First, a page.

Being asked for a donation by a college with millions in its endowment is obnoxious enough for a graduate who is still at least a decade from paying off her student loans. It's downright insulting when the organization holding out its hand for no-strings-attached money is in the news for mishandling rape cases. And so some alumni are fighting the college sexual assault with their pocketbooks.
Sixty colleges and universities are currently being investigated by the Department of Education over their abject inability to handle rape on campus that respects both the accused and the accuser. Even more have been in the news in recent years for failing to prioritize students' safety over their reputation (and, by extension, their ability to convince alumni to cough up donations). Unfortunately for colleges and universities' desire to sweep this sort of thing under the rug, it's a lot harder for them to keep students quiet in the age of social media.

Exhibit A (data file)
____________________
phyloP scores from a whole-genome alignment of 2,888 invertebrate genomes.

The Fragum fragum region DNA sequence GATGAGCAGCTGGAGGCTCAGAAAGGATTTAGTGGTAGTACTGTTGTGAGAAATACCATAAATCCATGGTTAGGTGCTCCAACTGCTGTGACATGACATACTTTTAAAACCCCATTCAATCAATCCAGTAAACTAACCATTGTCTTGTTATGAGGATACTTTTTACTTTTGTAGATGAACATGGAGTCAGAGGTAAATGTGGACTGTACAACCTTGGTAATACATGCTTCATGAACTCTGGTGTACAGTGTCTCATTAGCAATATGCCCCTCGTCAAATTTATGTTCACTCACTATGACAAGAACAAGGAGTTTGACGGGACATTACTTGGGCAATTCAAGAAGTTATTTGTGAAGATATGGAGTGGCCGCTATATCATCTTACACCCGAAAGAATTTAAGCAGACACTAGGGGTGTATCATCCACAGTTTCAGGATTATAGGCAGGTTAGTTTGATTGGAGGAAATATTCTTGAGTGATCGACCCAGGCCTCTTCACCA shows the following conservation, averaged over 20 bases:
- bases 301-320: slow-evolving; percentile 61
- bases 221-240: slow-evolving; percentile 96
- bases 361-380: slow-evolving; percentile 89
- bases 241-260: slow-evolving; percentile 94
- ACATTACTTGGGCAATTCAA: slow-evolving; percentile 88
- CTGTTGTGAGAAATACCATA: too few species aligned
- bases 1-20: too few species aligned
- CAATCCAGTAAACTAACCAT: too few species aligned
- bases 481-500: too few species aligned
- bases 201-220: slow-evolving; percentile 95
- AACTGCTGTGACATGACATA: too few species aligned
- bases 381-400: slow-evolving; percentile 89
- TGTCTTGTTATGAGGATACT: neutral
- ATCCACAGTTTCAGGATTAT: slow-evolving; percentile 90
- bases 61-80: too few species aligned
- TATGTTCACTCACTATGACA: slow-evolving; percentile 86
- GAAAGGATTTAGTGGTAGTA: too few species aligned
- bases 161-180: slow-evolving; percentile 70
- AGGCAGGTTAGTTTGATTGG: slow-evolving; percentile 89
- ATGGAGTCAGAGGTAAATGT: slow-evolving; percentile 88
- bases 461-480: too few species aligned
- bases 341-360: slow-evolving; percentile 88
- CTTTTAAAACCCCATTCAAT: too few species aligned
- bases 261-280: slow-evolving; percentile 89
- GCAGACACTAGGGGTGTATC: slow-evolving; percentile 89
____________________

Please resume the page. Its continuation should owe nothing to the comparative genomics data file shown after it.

Alumni of at least three schools facing an avalanche of bad press from students who say they were treated poorly after being sexually assaulted are responding by telling administrators that words aren't enough, and until concrete evidence exists that schools are serious about keeping students safe from sexual assault, they won't be donating money.
Columbia's perhaps the most recently prominent of the rape schools, as over the last couple of weeks, someone began scrawling a "rapist list" on women's bathroom walls and distributing flyers that contained the names of four male students who had been found "responsible" for sexual assault by Columbia but faced no major consequences. One of the women who says she was victimized by a person on the "rapist list" has since filed a police report accusing her classmate Jean-Paul Nungesser of rape. Nungesser is currently studying abroad in Europe, and Columbia's PR disaster was featured on this Sundays This Week with George Stephanopoulos.